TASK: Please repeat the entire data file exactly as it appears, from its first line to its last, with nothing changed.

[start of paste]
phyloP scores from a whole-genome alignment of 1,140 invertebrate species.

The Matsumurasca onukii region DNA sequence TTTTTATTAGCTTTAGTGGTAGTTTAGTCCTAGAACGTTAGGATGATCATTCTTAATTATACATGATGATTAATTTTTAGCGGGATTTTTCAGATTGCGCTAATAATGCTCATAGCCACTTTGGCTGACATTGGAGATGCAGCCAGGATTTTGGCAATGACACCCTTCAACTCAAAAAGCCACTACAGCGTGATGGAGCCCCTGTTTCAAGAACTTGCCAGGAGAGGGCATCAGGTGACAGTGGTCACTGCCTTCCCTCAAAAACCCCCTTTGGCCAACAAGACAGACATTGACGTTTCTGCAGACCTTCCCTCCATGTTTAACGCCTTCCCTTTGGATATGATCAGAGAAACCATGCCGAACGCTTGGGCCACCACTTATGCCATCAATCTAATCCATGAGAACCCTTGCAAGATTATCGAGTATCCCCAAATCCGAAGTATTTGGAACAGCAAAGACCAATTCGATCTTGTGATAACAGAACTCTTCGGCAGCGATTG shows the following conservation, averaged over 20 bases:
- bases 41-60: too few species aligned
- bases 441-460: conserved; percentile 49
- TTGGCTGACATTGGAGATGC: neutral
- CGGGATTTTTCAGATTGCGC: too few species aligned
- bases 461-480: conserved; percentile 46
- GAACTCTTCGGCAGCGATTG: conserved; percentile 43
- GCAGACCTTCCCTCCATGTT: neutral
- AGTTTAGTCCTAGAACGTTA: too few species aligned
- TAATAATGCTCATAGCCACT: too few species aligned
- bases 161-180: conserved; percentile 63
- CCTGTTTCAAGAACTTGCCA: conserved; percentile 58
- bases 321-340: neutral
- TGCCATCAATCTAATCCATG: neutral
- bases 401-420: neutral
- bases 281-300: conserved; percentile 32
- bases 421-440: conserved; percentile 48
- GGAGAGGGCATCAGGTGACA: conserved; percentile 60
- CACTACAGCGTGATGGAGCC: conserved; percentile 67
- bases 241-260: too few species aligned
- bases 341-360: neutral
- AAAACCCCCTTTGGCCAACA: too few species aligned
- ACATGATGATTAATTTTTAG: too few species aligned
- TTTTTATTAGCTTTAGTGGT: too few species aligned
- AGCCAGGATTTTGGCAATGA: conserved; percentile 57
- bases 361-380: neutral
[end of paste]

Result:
phyloP scores from a whole-genome alignment of 1,140 invertebrate species.

The Matsumurasca onukii region DNA sequence TTTTTATTAGCTTTAGTGGTAGTTTAGTCCTAGAACGTTAGGATGATCATTCTTAATTATACATGATGATTAATTTTTAGCGGGATTTTTCAGATTGCGCTAATAATGCTCATAGCCACTTTGGCTGACATTGGAGATGCAGCCAGGATTTTGGCAATGACACCCTTCAACTCAAAAAGCCACTACAGCGTGATGGAGCCCCTGTTTCAAGAACTTGCCAGGAGAGGGCATCAGGTGACAGTGGTCACTGCCTTCCCTCAAAAACCCCCTTTGGCCAACAAGACAGACATTGACGTTTCTGCAGACCTTCCCTCCATGTTTAACGCCTTCCCTTTGGATATGATCAGAGAAACCATGCCGAACGCTTGGGCCACCACTTATGCCATCAATCTAATCCATGAGAACCCTTGCAAGATTATCGAGTATCCCCAAATCCGAAGTATTTGGAACAGCAAAGACCAATTCGATCTTGTGATAACAGAACTCTTCGGCAGCGATTG shows the following conservation, averaged over 20 bases:
- bases 41-60: too few species aligned
- bases 441-460: conserved; percentile 49
- TTGGCTGACATTGGAGATGC: neutral
- CGGGATTTTTCAGATTGCGC: too few species aligned
- bases 461-480: conserved; percentile 46
- GAACTCTTCGGCAGCGATTG: conserved; percentile 43
- GCAGACCTTCCCTCCATGTT: neutral
- AGTTTAGTCCTAGAACGTTA: too few species aligned
- TAATAATGCTCATAGCCACT: too few species aligned
- bases 161-180: conserved; percentile 63
- CCTGTTTCAAGAACTTGCCA: conserved; percentile 58
- bases 321-340: neutral
- TGCCATCAATCTAATCCATG: neutral
- bases 401-420: neutral
- bases 281-300: conserved; percentile 32
- bases 421-440: conserved; percentile 48
- GGAGAGGGCATCAGGTGACA: conserved; percentile 60
- CACTACAGCGTGATGGAGCC: conserved; percentile 67
- bases 241-260: too few species aligned
- bases 341-360: neutral
- AAAACCCCCTTTGGCCAACA: too few species aligned
- ACATGATGATTAATTTTTAG: too few species aligned
- TTTTTATTAGCTTTAGTGGT: too few species aligned
- AGCCAGGATTTTGGCAATGA: conserved; percentile 57
- bases 361-380: neutral